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rushed nature of the enterprise ensured systems were developed with speed rather than sustainability in mind, so when Apollo ended, it left almost no practical legacy. Its saving grace was the thing no one foresaw or intended. Perspective. It was theatre. It’s hard to imagine a renewed lunar push adding much to this. Some enthusiasts point to the possibility of mining the moon for minerals, or building power plants to beam energy back to earth, but do we really want multinational corporations chomping up humanity’s most ethereal and enduring companion? Perhaps a moon base would provide a good staging post for the inevitable tilt at Mars, although it remains the case that developing more versatile robots would better reward the huge investment in time, money and invention that such an undertaking will require. It may never happen anyway. Bush has carefully structured his plan so that the early work can be accomplished on NASA’s existing budget. Only after he’s left the White House will the big spending begin, leaving his unfortunate heirs to foot the bill. Don’t book your seat just yet.

alone and quite possibly unique. If we were to be swamped by more of these images, will their meaning be lost? And is it childish to note that no return could match the sense of drama or mystery attending the first landings? At the time, no one had a detailed knowledge of what was up there: scientists warned that the spaceship might disappear into a layer of dust a mile thick, or that lunar soil might explode when it hit oxygen in the crew cabin, while members of the public fretted over whether the astronauts would be armed against the threat of hostile life forms. My own favourite conjecture came from the ever-provocative pen of Norman Mailer, who asked, “What if Armstrong were to take a step on the moon and simply disappear?” Little wonder then that I spent my two years of tracking down the moonwalkers in a kind of trance, which I took months to snap out of. For me, the appeal of Apollo rests partly with the fact that it achieved almost nothing of concrete worth. John F Kennedy conceived the moon project as a race against the Russians: the science could have been done by robots, and the technological advances could have been achieved far more cost-effectively by other means. What’s more, the

A few years ago, I went in search of the original moonwalkers. There were only 12 of them to begin with, but by the time a chance meeting shocked me into realising that they were getting on in years and one day would soon be gone, three had already passed on, leaving a reduced cadre of nine. Today, hundreds of people have been into space, but only 24 can truly say they have left the earth – breaking free of her gravitational embrace and heading for Deep Space – and all between 1969 and 1972. The space shuttle’s beat is 200 miles, but the moon is a quarter million miles away, and the two perspectives on our own world could scarcely be more different. From near-Earth orbit, the planet looks huge, majestic, aweinspiring, but on a slow drift to the moon it acquires a cosmic context, revealing itself as a tiny oasis containing only the colour you can see anywhere, and looking heartrendingly fragile, like a jewel against the sheeny black backdrop of infinity. When Neil Armstrong described noticing that he could blot out our planet completely with an up-raised thumb, someone asked him whether it made him feel big, only to receive the reply, “No, it made me feel really, really small.” Am I being selfish in wondering whether more people should be given the chance to experience this spectacle? The “whole earth” photo that the Apollo astronauts brought back from their space odyssey is still the most widely reproduced photograph on the planet, but it’s a fiendishly elusive image to capture, dependent as it is on a particular set of angles and lighting conditions. The truth is that NASA had long since given up on picturing the “whole earth” by the time a technician discovered the image lurking on a reel of film from the final mission, Apollo 17. To this day, no one knows who was responsible for that picture, and no one owns it. It exists as a fortuitous, startling testament to the earth’s true cosmic context: Andrew Smith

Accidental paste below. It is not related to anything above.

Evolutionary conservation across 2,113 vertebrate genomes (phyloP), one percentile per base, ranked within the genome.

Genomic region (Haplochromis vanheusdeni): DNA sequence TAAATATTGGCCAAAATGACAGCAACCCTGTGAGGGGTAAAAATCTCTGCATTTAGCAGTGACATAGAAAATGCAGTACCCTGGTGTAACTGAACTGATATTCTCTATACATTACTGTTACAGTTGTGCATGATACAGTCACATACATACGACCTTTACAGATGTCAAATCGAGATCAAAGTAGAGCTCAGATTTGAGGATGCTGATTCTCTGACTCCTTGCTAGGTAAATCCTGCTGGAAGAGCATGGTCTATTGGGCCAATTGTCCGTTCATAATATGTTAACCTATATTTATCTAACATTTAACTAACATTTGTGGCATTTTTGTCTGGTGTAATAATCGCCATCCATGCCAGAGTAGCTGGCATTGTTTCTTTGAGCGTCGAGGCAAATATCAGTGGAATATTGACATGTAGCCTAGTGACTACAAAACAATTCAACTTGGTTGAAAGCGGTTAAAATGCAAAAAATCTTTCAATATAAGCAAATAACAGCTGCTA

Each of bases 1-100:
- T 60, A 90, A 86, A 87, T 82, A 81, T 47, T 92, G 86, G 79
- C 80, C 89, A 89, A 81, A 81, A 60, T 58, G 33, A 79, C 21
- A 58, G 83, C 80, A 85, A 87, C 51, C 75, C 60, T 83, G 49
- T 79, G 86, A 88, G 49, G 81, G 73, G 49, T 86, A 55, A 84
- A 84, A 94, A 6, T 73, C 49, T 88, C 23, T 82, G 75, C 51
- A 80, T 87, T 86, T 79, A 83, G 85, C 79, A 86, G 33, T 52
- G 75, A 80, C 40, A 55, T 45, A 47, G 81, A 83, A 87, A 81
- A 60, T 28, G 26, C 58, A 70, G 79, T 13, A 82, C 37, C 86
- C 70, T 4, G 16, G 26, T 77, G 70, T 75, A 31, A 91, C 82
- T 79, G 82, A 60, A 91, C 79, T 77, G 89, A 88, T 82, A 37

Andrew Smith’s Moondust: In Search of the Men Who Fell to Earth (Bloomsbury) is out now

Last Giant Leap Andrew Smith Has Met The Men That Went To The Moon, And Ponders If We’ll Ever Make It There Again

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